Kyle: So I’ve done a lot of different collaborations. One of them right now, I’m working with this company called Advance Your Reach. And I’ve been able to attend a lot of workshops that they’ve been putting on about speaking on stage, getting booked at different stages and different conferences and creating a business structure that allows you to benefit from those speaking engagements.
And at these workshops, I’ve met a lot of different people who are paying customers of Advance Your Reach, and who have their unique stories and unique businesses. And I’ve been able to reach out to a lot of them to collaborate with them on creating some great content and that I’ll publish it on the Advance Your Reach blog.
But still as a result, I’ve met somebody, I’ve been able to publish some content that makes them look good to put them in front of the Advance Your Reach audience in a new way. And now they know me and I can reach out to them in the same way and say, “Hey, if you like these systems or these strategies, check out this book. I’ve written all about my process and how I do this.” And so I’ve been able to find and connect with a lot of interesting influencers just through working through different content and collaborating with other people.
James: So it sounds like some of your skill sets are curiosity, bravery, like confidence to reach out and have a conversation with people, journalism; you’re documenting as you go and then you’re curating and creating works that can then form a foundation for you to leverage off for the next iteration of that.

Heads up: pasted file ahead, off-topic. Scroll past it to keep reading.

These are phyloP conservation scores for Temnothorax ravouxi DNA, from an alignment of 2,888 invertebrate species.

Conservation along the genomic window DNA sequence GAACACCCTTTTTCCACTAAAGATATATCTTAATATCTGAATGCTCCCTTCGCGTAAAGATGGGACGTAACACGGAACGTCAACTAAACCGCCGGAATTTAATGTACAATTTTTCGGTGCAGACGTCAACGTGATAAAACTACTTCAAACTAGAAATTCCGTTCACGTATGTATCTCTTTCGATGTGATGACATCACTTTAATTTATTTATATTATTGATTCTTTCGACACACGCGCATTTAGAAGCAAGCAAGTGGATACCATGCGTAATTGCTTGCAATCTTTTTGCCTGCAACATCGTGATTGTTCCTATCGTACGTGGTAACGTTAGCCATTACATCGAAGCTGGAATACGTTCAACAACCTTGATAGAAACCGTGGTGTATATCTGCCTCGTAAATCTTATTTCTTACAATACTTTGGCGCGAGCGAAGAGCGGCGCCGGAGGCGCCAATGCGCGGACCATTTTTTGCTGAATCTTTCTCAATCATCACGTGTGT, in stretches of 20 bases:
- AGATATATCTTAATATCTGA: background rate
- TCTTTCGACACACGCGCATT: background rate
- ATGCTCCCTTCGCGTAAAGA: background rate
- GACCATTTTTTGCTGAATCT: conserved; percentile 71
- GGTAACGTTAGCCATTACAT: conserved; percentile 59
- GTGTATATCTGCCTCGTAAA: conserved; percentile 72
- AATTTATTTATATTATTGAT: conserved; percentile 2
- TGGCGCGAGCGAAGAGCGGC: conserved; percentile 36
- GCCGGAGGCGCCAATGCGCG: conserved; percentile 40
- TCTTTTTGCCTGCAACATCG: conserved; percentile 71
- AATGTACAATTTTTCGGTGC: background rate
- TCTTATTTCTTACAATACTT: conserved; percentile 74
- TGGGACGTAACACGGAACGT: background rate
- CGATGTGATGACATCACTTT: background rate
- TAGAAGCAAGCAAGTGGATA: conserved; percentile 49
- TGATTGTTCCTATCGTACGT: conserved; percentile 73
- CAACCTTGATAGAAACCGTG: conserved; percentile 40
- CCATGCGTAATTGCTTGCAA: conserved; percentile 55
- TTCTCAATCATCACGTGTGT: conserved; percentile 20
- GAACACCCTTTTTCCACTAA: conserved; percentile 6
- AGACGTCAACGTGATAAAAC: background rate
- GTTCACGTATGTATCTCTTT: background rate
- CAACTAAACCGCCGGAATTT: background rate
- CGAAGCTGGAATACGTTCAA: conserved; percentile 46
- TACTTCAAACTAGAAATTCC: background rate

“How can this add value for the audience?”
Kyle: Definitely. And I think another key is empathy. I try really hard to always focus on how can I add value to the person I’m collaborating with and how can this add value to the audience. You want to be really in tune with how all of that works over a long period of time. Not how can these ideas be applied and built upon or how can we keep adding value and keep moving each other’s needles forward? Because I think that’s really one of the best things about digital marketing or just doing business online is it seems like it’s not, in most cases, it’s not a zero sum game. The pie can get bigger for everybody. You know, me, us collaborating, we both gain and we both benefit. Nobody is losing from it.
Empathy and customer value
James: How tuned in do you think a lot of marketers are when it comes to empathy and that customer value? I’ll give you a specific example. I saw a marketer post on Facebook recently that if someone hadn’t bought within a year they owe him because he’s sick of giving them freebie emails and he got a little bit of a reaction from that. I certainly introduced him to the concept of pre-eminence by Jay Abraham where he talks a lot about empathy for customers or actually clients and having that duty of care to look after them.